Votive offices

Could someone explain votive offices and how they are said to me?

They are no longer said. Pius X abolished them all with the Apostolic Constitution Divino afflatu (1911).

An office is a set of certain prayers to be recited at fixed hours of the day or night. The best-known would be the Divine Office (now called Liturgy of the Hours) which is said by all priests and religious. There are many other offices besides this one; for example, the Little Office of the Blessed Virgin Mary.

It appears to me that a votive office would have been a sort of non-standard office, said for the purpose of “satisfying a special devotion” (1911 Catholic Encyclopedia).

The main source for my comments here is the Catholic Encyclopedia, whose treatment of this topic is a little technical. Perhaps I am mistaken, but I hope I’ve answered your question correctly.

I guess this means that tomorrow’s feast of Ss. Nunilo and Alodia is not to be celebrated.

Maybe there is a difference between the sort of votive office of, for example, “Nuns and Martyrs” and a more specific type, which is what was abolished?

I have no idea.

That was true of the former breviary, but is not true for the Liturgy of the Hours.

A votive office is an office which is said outside the regular calendar observance. That is, instead of celebrating the saint of the day, or the day itself (e.g. Wednesday in the XX week of OT, Psalm Week 4), you recite an Office in favor of a particular devotion or for a particular need.

How this works is: suppose I wish to recite a Votive Office of St. N. Typically, I will recite the entire Liturgy of the Hours as I would for his/her feast, taking the appropriate parts from the Proper/Common of saints. The GILH allows great flexibility when choosing the parts for a Votive Office - thus, for example, the psalms may still be of the week, instead of festal psalms from the Common.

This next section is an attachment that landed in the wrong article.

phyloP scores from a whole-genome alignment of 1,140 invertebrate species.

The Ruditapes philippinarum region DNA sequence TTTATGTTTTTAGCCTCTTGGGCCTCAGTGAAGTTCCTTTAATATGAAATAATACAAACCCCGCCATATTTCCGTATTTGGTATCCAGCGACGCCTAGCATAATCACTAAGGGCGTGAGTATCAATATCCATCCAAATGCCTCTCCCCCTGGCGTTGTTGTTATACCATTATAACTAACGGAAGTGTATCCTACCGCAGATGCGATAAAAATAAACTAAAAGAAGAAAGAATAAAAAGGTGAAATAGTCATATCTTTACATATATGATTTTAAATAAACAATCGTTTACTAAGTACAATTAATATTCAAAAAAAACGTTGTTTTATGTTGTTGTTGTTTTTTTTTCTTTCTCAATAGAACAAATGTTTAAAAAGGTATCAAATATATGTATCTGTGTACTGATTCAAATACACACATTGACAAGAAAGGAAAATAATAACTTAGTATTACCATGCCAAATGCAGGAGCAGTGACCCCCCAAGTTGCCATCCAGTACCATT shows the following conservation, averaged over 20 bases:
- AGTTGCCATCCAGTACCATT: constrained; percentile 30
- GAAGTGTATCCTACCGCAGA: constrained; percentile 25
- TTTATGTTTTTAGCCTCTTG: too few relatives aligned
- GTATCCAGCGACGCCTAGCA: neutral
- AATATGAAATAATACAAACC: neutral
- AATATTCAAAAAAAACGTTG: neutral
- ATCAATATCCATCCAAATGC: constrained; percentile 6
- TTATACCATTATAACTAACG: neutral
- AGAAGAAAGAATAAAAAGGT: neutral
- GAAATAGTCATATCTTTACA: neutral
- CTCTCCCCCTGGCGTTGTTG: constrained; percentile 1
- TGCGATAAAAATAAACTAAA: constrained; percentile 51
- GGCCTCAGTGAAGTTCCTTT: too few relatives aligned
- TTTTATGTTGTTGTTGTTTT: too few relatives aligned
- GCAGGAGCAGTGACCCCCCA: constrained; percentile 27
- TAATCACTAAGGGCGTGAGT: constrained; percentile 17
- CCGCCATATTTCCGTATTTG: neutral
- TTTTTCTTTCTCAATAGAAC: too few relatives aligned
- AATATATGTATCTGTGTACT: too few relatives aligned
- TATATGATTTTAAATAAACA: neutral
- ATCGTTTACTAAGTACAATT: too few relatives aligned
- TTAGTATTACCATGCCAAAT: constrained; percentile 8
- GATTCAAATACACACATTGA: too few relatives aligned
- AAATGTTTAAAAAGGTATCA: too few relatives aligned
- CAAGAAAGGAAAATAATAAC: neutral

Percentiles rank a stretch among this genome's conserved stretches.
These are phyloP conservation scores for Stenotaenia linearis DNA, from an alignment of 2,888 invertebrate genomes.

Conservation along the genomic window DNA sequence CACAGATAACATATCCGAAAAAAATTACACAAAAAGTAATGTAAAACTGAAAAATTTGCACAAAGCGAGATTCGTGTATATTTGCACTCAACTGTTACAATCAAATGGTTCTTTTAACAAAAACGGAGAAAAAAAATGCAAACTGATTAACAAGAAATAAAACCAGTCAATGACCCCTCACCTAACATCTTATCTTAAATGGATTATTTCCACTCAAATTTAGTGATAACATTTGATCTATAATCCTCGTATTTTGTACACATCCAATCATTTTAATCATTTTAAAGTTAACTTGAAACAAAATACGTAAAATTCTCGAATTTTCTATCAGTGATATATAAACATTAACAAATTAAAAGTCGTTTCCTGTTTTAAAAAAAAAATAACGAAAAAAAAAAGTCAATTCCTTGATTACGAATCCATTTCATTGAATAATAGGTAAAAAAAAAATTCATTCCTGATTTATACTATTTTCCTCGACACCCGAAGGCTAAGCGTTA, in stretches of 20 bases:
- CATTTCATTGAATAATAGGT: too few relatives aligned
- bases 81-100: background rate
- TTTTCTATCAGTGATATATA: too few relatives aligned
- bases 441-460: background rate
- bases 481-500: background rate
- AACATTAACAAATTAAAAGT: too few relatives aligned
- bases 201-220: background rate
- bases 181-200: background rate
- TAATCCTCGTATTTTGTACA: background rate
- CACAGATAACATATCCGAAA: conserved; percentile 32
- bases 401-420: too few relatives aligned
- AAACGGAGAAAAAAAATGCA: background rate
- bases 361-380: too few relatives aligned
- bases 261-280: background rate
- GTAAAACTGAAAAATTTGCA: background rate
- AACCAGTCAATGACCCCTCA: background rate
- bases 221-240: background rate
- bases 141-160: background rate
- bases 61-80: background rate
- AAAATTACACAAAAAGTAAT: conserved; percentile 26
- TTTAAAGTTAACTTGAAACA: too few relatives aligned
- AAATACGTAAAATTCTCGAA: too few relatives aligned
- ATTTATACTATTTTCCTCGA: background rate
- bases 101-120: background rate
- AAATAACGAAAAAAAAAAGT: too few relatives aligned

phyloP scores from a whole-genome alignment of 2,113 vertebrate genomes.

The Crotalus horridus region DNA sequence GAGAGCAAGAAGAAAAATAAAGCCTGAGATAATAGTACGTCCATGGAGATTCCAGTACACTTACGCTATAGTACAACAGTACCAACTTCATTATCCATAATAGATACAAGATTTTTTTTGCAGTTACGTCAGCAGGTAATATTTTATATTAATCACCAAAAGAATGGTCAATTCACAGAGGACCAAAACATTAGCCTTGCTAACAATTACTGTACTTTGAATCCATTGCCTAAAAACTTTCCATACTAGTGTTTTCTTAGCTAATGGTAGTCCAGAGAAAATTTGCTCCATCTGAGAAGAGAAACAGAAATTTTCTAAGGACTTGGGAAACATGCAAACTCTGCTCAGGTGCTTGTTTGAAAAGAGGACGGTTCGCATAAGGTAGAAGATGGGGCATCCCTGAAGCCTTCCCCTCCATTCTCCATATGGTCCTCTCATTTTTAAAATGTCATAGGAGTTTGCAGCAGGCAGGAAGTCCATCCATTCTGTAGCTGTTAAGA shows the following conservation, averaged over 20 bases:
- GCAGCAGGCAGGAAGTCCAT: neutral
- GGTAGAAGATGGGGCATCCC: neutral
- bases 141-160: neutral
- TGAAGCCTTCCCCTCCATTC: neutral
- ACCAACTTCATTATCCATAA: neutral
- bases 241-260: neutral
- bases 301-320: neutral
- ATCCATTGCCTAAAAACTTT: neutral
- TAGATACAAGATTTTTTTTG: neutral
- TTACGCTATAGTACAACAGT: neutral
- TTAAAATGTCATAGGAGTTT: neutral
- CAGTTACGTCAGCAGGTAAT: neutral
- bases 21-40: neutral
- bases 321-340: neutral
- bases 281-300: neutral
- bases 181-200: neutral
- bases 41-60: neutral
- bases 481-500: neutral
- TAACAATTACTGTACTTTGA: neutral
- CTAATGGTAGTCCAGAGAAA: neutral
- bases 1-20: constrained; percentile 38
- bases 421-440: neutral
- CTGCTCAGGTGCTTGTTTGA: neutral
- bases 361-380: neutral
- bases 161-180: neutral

Also, although it is not spelled out explicitly in the GILH, but by analogy with the practise of the Votive Mass, one cannot regularly celebrate the mysteries of the life of Christ as Votive Offices. So no Votive Office of Christmas or Easter or something like that. Those form an integral part of the Office of the Seasons. However, particular mysteries can be celebrated e.g. the Holy Redeemer, as the Trinitarian Order does, or the various mysteries of the Passion, as is common among the Passionists.

If you wish to celebrate a Votive Office of Ss. Nunilo and Alodia, then you would take the appropriate parts, including the Closing Prayer (unless you somehow happen to have a Proper one by virtue of it being in your diocesan calendar or something), from the appropriate Common. In this case, that would be either the Common of Virgins or the Common of Martyrs - in either case, observing whatever special texts are laid down in both for Virgin Martyrs.

Here is as I see:

As a devotion in addition of the regular office a second office was recited as votive. Some of them like the ‘dirge’ (office of dead) on the first free day of each month became obligatory; others were obligatory for a particular Church as a response for a previous foundation, to pray for someone.